Father Kevin is the priest administrator of the Shrine of Our Lady of Walsingham — the Anglican Church within which you can find Hope Patten’s revived Holy House and the statue of Mary he commissioned a century before. Father Kevin first came to Walsingham aged 14 to attend the National Pilgrimage, an annual summer event that has been taking place here since 1923. The Virgin’s statue was carried aloft through the streets in an elaborate procession: Father Kevin remembers the Malta lanterns that glittered before his adolescent eyes.
“I’d never seen anything like it before,” he says. “I was hooked — bowled over by the crowds, the devotion. Some people leave here in tears, because they’ve been so moved by the experience.”
As the grandson of a vicar, my own experience of the Church of England is a softly spoken kind of faith: one of Victorian hymns and croquet on vicarage lawns, where dealings with the Almighty are done on a personal, interior basis. Walsingham, by contrast, sits at the lofty heights of the high church: I hear Ave Marias, step into mists of incense and listen to stories of miracles — pilgrims whose cancer went into remission, families reconciled.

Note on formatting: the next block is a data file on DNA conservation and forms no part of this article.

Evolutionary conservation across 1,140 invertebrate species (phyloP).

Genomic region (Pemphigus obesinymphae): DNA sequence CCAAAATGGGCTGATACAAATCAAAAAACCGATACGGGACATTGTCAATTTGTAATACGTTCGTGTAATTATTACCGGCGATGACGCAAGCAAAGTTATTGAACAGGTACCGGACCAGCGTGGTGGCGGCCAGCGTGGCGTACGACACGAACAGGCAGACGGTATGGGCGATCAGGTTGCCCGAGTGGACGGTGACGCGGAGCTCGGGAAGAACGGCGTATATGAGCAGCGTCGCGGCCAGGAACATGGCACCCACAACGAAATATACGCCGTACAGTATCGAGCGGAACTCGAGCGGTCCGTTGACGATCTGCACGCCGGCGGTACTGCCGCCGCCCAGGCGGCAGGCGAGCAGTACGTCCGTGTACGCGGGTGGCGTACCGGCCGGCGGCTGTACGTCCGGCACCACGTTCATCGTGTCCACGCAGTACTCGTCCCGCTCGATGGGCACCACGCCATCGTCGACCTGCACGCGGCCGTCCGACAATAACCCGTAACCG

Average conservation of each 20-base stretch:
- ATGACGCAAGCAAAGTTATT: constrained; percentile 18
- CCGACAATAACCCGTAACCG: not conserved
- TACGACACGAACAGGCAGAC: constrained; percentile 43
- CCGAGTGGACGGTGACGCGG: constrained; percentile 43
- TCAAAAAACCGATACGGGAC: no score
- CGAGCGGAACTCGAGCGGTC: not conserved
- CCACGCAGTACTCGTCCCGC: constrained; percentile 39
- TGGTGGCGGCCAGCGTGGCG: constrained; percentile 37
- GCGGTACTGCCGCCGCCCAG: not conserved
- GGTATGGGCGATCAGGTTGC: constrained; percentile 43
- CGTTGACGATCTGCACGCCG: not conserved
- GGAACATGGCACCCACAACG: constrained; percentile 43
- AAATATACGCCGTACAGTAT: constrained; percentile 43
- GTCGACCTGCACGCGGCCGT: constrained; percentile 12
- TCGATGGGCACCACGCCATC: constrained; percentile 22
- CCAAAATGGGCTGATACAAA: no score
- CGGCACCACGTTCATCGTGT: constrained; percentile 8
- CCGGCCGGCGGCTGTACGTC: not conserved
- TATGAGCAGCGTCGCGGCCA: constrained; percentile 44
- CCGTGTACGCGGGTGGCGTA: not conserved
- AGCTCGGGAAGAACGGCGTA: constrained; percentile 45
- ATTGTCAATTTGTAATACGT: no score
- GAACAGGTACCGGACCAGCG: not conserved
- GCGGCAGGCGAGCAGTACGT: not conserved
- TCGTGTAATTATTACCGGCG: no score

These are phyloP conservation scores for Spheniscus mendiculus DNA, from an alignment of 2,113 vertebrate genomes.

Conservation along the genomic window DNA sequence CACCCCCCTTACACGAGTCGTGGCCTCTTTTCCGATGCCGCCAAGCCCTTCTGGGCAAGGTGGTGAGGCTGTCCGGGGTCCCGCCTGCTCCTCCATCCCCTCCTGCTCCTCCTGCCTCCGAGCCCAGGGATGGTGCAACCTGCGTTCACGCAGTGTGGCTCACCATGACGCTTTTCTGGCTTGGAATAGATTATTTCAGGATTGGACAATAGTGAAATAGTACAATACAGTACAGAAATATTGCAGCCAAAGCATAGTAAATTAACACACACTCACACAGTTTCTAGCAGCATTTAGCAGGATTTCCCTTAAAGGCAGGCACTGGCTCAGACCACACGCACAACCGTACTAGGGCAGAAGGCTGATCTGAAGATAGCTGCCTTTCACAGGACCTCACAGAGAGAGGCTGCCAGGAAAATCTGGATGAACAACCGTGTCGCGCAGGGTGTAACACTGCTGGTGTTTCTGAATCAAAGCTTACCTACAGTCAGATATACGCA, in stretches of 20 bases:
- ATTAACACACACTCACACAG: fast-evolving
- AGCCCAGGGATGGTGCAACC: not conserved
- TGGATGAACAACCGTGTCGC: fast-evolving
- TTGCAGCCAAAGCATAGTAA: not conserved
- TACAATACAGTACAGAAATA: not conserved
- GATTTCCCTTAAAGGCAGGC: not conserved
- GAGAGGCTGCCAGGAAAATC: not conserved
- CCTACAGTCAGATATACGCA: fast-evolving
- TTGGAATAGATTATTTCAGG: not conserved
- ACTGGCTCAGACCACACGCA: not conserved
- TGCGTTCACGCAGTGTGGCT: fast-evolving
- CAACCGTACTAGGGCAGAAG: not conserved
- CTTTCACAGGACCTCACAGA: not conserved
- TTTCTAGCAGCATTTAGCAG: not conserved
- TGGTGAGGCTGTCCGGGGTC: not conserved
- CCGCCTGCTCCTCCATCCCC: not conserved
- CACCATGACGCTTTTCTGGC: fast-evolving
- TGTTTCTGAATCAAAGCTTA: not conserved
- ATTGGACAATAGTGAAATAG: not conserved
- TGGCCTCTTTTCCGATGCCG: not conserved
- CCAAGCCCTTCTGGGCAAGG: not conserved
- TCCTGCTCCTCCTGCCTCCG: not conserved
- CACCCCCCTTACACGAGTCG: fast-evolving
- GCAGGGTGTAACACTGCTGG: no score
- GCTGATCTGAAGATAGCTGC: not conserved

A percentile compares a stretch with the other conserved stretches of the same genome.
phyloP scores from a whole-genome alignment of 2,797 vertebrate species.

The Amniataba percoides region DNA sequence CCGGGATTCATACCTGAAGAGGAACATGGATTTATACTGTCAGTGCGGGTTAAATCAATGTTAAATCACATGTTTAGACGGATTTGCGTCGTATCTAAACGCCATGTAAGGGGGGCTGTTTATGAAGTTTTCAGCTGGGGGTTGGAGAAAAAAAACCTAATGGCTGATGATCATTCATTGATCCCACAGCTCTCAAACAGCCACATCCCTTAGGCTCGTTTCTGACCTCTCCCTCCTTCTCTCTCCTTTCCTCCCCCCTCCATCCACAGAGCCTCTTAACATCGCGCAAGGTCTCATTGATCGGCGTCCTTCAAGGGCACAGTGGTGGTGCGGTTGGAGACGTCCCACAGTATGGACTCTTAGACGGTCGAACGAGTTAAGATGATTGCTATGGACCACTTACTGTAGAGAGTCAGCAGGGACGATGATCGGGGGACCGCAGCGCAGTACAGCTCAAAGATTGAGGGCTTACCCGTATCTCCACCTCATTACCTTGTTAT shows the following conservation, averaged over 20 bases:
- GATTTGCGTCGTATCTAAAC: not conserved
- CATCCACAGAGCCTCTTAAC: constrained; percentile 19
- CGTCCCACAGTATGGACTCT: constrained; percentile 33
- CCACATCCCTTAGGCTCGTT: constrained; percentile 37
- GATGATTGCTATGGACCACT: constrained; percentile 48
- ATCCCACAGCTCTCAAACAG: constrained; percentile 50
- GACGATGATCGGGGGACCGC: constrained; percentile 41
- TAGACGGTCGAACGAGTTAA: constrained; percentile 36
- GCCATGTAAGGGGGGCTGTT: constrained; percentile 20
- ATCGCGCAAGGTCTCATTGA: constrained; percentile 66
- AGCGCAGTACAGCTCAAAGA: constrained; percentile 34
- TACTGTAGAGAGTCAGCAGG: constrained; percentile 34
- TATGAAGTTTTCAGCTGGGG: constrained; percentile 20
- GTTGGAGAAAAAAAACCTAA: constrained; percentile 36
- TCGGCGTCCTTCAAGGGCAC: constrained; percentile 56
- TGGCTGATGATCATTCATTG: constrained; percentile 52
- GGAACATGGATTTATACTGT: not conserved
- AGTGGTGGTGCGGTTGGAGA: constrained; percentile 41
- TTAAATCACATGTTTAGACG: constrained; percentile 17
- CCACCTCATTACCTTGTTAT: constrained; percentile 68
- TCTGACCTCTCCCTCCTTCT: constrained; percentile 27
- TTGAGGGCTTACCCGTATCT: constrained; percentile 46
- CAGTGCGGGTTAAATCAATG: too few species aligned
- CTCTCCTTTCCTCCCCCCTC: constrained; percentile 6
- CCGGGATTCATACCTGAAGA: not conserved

The best story concerns a British Army sniper who came to Walsingham and recognised the German officer he had shot carrying a roast turkey out of a mess tent one Christmas Day during the second world war. The pair embraced in another Walsingham miracle.
It’s not to everyone’s taste: every year a handful of militant Protestants come to the National Pilgrimage to wield banners and heckle the Virgin — “Behold the wobbling doll . . . Satan’s farce!” No one pays much attention any more. There are other things to worry about.